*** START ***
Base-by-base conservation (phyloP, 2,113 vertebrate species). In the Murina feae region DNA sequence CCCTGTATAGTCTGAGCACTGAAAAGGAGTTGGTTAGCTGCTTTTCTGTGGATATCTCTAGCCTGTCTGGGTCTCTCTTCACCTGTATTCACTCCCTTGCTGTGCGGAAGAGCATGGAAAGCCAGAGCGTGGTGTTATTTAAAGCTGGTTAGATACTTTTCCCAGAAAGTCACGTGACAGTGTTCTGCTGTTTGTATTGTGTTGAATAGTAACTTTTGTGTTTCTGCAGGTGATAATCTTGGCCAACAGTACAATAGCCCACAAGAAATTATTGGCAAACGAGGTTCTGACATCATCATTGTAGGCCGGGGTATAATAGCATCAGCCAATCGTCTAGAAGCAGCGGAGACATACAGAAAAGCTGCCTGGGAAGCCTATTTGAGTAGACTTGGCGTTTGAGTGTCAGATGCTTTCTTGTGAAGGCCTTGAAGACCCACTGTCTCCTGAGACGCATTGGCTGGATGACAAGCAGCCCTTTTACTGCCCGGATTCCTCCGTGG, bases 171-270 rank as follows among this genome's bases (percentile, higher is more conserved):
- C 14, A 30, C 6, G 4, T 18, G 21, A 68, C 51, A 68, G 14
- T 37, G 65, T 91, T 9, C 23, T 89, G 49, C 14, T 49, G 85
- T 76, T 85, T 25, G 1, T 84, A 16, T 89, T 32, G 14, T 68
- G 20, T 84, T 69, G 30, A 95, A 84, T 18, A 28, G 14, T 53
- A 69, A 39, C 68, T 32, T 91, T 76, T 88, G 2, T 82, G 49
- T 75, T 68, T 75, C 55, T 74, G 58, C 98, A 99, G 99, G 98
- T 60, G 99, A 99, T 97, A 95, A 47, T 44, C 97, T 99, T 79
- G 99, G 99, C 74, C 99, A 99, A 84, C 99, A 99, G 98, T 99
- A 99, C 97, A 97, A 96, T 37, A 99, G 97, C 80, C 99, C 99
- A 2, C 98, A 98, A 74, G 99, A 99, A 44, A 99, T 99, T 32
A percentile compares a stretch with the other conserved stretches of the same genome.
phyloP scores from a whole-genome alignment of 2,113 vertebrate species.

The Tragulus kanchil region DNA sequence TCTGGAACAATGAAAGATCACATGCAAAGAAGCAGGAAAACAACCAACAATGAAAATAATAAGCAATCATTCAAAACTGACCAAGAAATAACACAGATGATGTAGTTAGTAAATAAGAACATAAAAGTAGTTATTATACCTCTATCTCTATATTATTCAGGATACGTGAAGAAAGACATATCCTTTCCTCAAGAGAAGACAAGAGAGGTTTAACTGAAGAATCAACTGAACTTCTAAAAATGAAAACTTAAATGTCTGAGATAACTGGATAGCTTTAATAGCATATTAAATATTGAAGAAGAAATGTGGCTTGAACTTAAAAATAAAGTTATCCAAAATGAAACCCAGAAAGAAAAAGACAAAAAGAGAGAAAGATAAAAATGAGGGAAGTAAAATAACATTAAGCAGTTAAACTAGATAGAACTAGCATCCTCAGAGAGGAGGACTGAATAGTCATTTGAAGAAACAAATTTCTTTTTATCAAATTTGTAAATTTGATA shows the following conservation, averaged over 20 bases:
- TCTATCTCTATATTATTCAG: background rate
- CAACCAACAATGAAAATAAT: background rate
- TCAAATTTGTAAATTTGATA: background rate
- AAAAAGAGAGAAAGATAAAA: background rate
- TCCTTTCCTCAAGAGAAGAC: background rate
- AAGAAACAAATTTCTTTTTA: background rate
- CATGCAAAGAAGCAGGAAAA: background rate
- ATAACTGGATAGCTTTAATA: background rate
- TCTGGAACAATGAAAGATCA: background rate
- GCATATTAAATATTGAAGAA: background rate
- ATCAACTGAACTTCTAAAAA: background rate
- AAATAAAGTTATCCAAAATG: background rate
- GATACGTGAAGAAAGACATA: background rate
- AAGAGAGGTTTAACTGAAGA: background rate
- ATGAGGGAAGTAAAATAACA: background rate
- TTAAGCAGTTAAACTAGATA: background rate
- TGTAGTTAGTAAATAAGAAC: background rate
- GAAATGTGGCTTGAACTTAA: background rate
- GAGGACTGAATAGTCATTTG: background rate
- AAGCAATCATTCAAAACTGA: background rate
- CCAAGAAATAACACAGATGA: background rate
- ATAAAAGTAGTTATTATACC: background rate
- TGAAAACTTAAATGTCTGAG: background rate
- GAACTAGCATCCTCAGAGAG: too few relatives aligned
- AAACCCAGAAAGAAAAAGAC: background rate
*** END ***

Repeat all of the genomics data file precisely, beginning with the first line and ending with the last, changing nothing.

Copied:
Base-by-base conservation (phyloP, 2,113 vertebrate species). In the Murina feae region DNA sequence CCCTGTATAGTCTGAGCACTGAAAAGGAGTTGGTTAGCTGCTTTTCTGTGGATATCTCTAGCCTGTCTGGGTCTCTCTTCACCTGTATTCACTCCCTTGCTGTGCGGAAGAGCATGGAAAGCCAGAGCGTGGTGTTATTTAAAGCTGGTTAGATACTTTTCCCAGAAAGTCACGTGACAGTGTTCTGCTGTTTGTATTGTGTTGAATAGTAACTTTTGTGTTTCTGCAGGTGATAATCTTGGCCAACAGTACAATAGCCCACAAGAAATTATTGGCAAACGAGGTTCTGACATCATCATTGTAGGCCGGGGTATAATAGCATCAGCCAATCGTCTAGAAGCAGCGGAGACATACAGAAAAGCTGCCTGGGAAGCCTATTTGAGTAGACTTGGCGTTTGAGTGTCAGATGCTTTCTTGTGAAGGCCTTGAAGACCCACTGTCTCCTGAGACGCATTGGCTGGATGACAAGCAGCCCTTTTACTGCCCGGATTCCTCCGTGG, bases 171-270 rank as follows among this genome's bases (percentile, higher is more conserved):
- C 14, A 30, C 6, G 4, T 18, G 21, A 68, C 51, A 68, G 14
- T 37, G 65, T 91, T 9, C 23, T 89, G 49, C 14, T 49, G 85
- T 76, T 85, T 25, G 1, T 84, A 16, T 89, T 32, G 14, T 68
- G 20, T 84, T 69, G 30, A 95, A 84, T 18, A 28, G 14, T 53
- A 69, A 39, C 68, T 32, T 91, T 76, T 88, G 2, T 82, G 49
- T 75, T 68, T 75, C 55, T 74, G 58, C 98, A 99, G 99, G 98
- T 60, G 99, A 99, T 97, A 95, A 47, T 44, C 97, T 99, T 79
- G 99, G 99, C 74, C 99, A 99, A 84, C 99, A 99, G 98, T 99
- A 99, C 97, A 97, A 96, T 37, A 99, G 97, C 80, C 99, C 99
- A 2, C 98, A 98, A 74, G 99, A 99, A 44, A 99, T 99, T 32
A percentile compares a stretch with the other conserved stretches of the same genome.
phyloP scores from a whole-genome alignment of 2,113 vertebrate species.

The Tragulus kanchil region DNA sequence TCTGGAACAATGAAAGATCACATGCAAAGAAGCAGGAAAACAACCAACAATGAAAATAATAAGCAATCATTCAAAACTGACCAAGAAATAACACAGATGATGTAGTTAGTAAATAAGAACATAAAAGTAGTTATTATACCTCTATCTCTATATTATTCAGGATACGTGAAGAAAGACATATCCTTTCCTCAAGAGAAGACAAGAGAGGTTTAACTGAAGAATCAACTGAACTTCTAAAAATGAAAACTTAAATGTCTGAGATAACTGGATAGCTTTAATAGCATATTAAATATTGAAGAAGAAATGTGGCTTGAACTTAAAAATAAAGTTATCCAAAATGAAACCCAGAAAGAAAAAGACAAAAAGAGAGAAAGATAAAAATGAGGGAAGTAAAATAACATTAAGCAGTTAAACTAGATAGAACTAGCATCCTCAGAGAGGAGGACTGAATAGTCATTTGAAGAAACAAATTTCTTTTTATCAAATTTGTAAATTTGATA shows the following conservation, averaged over 20 bases:
- TCTATCTCTATATTATTCAG: background rate
- CAACCAACAATGAAAATAAT: background rate
- TCAAATTTGTAAATTTGATA: background rate
- AAAAAGAGAGAAAGATAAAA: background rate
- TCCTTTCCTCAAGAGAAGAC: background rate
- AAGAAACAAATTTCTTTTTA: background rate
- CATGCAAAGAAGCAGGAAAA: background rate
- ATAACTGGATAGCTTTAATA: background rate
- TCTGGAACAATGAAAGATCA: background rate
- GCATATTAAATATTGAAGAA: background rate
- ATCAACTGAACTTCTAAAAA: background rate
- AAATAAAGTTATCCAAAATG: background rate
- GATACGTGAAGAAAGACATA: background rate
- AAGAGAGGTTTAACTGAAGA: background rate
- ATGAGGGAAGTAAAATAACA: background rate
- TTAAGCAGTTAAACTAGATA: background rate
- TGTAGTTAGTAAATAAGAAC: background rate
- GAAATGTGGCTTGAACTTAA: background rate
- GAGGACTGAATAGTCATTTG: background rate
- AAGCAATCATTCAAAACTGA: background rate
- CCAAGAAATAACACAGATGA: background rate
- ATAAAAGTAGTTATTATACC: background rate
- TGAAAACTTAAATGTCTGAG: background rate
- GAACTAGCATCCTCAGAGAG: too few relatives aligned
- AAACCCAGAAAGAAAAAGAC: background rate